The author Web site and/or blog can also motivate me, but probably not without one or more of the other things I've mentioned. I think Web sites and blogs have less immediate impact, but help to keep the author "top of mind" and may have long-term influence.
I've added your blog to my "daily fix" because you're the king of promotion, and as an about-to-be published author, I need to learn all I can.ReplyDelete
I have purchased books because I've visited web sites and blogs. In fact, less than a week ago I bought Lynn Viehl's first Darkyn book simply because I enjoy reading her blog every day. It's my way of paying back for the entertainment she gives me on a regular basis. (And I don't usually read romance or vampire books.)
I can't buy every book from every new writer I come across, but I request a lot of hardcover books from the library and when they come out in MMPB buy a copy. I hope my readers will one day do the same.
I buy lots of books, probably more than I'll ever have time to read. I choose my books based on the back cover teaser and the first few pages of chapter one. An interesting cover or title may grab my attention, but if the book doesn't sound interesting I'll pass.ReplyDelete
I ignore bestseller lists. What a pack of lies.
The only reviews I pay any attention to are the reader reviews on Amazon, and not all of them.
Meeting an author in person or hearing them read at a convention will usually entice me to check out their books. But again, if the book itself doesn't grab me, I usually pass.
If a book is strongly recommended by someone I know and trust I'll probably pick it up. (Does Dancing with the Virgins ring a bell?)
Bottom line, I ignore the hype and rely on the book itself to sell me.
Hope this helps.
I got so tired of struggling through 100 pages of a book and then tossing it aside that I reverted to re-reading books I knew I liked.ReplyDelete
Now I read blogs and if I like the author's voice, I check out their books on Amazon, read the excerpt and, if it all adds up, I buy the book.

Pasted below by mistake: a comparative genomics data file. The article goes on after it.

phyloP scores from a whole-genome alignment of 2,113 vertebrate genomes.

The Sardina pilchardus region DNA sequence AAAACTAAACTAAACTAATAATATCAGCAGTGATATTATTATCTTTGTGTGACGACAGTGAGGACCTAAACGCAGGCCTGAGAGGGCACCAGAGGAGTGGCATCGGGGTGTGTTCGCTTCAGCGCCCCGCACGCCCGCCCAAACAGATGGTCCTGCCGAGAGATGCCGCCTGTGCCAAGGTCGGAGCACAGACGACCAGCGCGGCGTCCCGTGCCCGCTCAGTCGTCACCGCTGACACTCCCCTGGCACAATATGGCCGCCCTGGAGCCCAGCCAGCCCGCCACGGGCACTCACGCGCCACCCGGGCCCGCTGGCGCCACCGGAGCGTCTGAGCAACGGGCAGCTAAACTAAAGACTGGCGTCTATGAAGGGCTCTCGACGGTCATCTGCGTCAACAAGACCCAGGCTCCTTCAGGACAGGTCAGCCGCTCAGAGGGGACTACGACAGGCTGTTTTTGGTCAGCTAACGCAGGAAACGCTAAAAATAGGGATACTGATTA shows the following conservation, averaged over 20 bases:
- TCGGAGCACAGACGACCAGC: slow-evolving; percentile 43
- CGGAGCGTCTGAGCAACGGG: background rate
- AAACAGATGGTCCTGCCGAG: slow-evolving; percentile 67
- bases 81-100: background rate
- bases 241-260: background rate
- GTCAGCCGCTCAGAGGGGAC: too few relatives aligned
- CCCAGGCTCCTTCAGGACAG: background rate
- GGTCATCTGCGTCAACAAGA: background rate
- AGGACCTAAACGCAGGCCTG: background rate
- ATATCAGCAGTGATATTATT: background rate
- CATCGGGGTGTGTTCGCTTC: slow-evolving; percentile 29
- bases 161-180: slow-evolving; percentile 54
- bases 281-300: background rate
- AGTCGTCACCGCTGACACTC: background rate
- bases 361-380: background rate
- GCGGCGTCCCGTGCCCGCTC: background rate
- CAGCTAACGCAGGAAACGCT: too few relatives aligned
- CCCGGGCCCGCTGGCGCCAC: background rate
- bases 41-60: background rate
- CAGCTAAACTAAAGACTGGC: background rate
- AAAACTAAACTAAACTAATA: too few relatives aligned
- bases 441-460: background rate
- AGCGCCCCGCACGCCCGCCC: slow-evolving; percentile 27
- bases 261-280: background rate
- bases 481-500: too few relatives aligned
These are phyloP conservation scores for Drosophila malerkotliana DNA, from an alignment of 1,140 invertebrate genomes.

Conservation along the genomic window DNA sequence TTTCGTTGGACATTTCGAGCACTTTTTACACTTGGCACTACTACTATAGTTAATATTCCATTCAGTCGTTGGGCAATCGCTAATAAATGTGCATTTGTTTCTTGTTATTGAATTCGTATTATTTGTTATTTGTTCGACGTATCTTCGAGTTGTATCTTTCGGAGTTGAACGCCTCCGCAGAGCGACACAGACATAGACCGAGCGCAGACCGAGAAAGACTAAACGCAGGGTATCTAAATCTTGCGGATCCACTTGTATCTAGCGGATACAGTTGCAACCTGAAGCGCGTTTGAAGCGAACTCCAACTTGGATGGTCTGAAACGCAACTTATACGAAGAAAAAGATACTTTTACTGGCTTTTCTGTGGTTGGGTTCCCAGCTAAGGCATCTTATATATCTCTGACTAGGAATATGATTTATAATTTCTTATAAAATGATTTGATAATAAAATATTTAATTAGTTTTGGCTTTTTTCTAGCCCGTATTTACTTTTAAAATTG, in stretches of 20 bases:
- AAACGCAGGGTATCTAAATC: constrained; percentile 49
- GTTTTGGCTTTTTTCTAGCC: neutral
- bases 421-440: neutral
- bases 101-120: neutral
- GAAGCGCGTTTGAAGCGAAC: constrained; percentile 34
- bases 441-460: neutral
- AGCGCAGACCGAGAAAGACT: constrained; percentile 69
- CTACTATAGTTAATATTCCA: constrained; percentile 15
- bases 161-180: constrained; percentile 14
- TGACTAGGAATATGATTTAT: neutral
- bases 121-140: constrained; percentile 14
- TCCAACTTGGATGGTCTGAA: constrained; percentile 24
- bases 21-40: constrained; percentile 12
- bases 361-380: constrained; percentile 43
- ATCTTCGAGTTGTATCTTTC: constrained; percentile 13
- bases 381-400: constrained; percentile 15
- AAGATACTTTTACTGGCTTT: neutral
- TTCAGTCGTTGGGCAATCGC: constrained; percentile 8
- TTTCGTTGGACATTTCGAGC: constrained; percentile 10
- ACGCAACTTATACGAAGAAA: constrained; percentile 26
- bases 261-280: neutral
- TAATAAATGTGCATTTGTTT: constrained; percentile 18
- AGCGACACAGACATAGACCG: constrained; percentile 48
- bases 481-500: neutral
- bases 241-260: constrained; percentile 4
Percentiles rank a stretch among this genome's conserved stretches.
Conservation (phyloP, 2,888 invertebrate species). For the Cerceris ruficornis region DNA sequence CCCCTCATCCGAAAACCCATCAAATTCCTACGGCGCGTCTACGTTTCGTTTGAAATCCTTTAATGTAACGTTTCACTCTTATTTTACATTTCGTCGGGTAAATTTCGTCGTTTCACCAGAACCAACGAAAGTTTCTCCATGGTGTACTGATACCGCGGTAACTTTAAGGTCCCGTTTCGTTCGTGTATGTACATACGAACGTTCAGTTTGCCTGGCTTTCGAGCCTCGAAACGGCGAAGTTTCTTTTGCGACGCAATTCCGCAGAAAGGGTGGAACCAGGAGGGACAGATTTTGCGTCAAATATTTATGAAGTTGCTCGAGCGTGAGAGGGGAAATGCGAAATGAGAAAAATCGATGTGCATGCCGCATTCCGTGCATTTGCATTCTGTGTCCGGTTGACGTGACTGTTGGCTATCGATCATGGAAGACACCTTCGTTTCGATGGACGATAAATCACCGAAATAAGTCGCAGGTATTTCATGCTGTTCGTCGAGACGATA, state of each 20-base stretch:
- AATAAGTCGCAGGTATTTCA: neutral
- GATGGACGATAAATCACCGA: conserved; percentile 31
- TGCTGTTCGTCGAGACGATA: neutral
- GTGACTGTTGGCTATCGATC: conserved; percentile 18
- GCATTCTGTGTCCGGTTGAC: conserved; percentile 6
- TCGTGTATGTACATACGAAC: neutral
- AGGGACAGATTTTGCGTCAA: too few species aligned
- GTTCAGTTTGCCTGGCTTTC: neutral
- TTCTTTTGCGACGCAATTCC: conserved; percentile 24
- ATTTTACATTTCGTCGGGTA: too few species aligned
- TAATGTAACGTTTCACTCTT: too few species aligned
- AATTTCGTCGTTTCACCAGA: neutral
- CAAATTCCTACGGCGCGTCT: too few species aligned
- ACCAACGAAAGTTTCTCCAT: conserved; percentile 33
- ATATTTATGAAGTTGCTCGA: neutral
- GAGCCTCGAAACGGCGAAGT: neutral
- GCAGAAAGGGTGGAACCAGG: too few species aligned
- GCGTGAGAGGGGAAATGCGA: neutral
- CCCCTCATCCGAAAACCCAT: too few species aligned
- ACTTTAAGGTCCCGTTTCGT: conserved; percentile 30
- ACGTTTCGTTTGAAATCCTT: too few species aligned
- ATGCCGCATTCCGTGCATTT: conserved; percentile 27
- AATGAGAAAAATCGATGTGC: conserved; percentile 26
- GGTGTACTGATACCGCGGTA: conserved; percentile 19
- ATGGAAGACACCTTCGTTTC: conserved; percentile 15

That's how I bought Whisky Sour.
It has also opened my eyes to authors I would never have come across.
Personally, I think the blogosphere is critical to an author.
As for websites? I don't usually go there. They tend to be static commercials and, like you said, perma-links to Amazon.
I usually buy non-fiction that piques my interest and fiction based on word-of-mouth (which is Backspace right now), or if one of my favorite authors have a new release.ReplyDelete
Nope, I wouldn't buy a book based on an author's webpage or blog.
Not what you wanted to hear, eh?
I buy books for different reasons.ReplyDelete
Sometimes it's the blurb on the back or a recommendation from a friend. Other times its reviews.
Your book, I bought because I read your first chapter on your web site and liked it. Now, I found your website thanks to a critique group member on Writers4Writers.
She told me about this new author that she thought I would enjoy reading. Your main character was a cop, and since I'm in law enforcement also, I'm always on the lookout for good cop stories.
What made me a fan for life is your writing style. Love the humor, and you have the cops life nailed.
Something that impressed me and sold me on you as a writer was your website. For those who take the time to read it, it is full of what any writer needs to know about becoming a writer. Your encouragement and support of those of us who are struggling to do what you have done speaks volumes about the kind of person you are.
I think your website and this blog is an asset for you, because it lets others see the guy behind the books. It gives us first hand knowledge on what it's like to be in your shoes.
I know I'd like to be in your position one day. If I ever get that opportunity, I'd like to think I'd handle it with the professionalism, enthusiasm, and support of others that you do.
Many of you mentioned word-of-mouth.ReplyDelete
Does blogging help spread word-of-mouth?
Let's use MJ Rose as an example.
Her blog, BUZZ, BALLS, AND HYPE
is the #1 Blog at Publisher's Marketplace, and read by everyone in the industry.
I bought her latest book, The Halo Effect.
But what about you folks? Do you read her blog? And did it make you check out her books?
I'm a librarian. I usually only buy books for my personal collection when I have the chance to meet the author, and get the book signed (to me, not for resale). Or, I buy a paperback to try a new mystery writer. I buy everything that one mystery writer puts out because I love her work.ReplyDelete
But, I do buy books for the library. I buy those based on book reviews, blog reviews, reviews or frequent comments on DorothyL. If books have frequent comments, good or bad, my curiosity is aroused. I have that luxury of obtaining it at the library, or if we don't have it, requesting a purchase at the library when something has aroused my interest. Of course, all those library patrons out there have that same luxury, to request your public library purchase a book.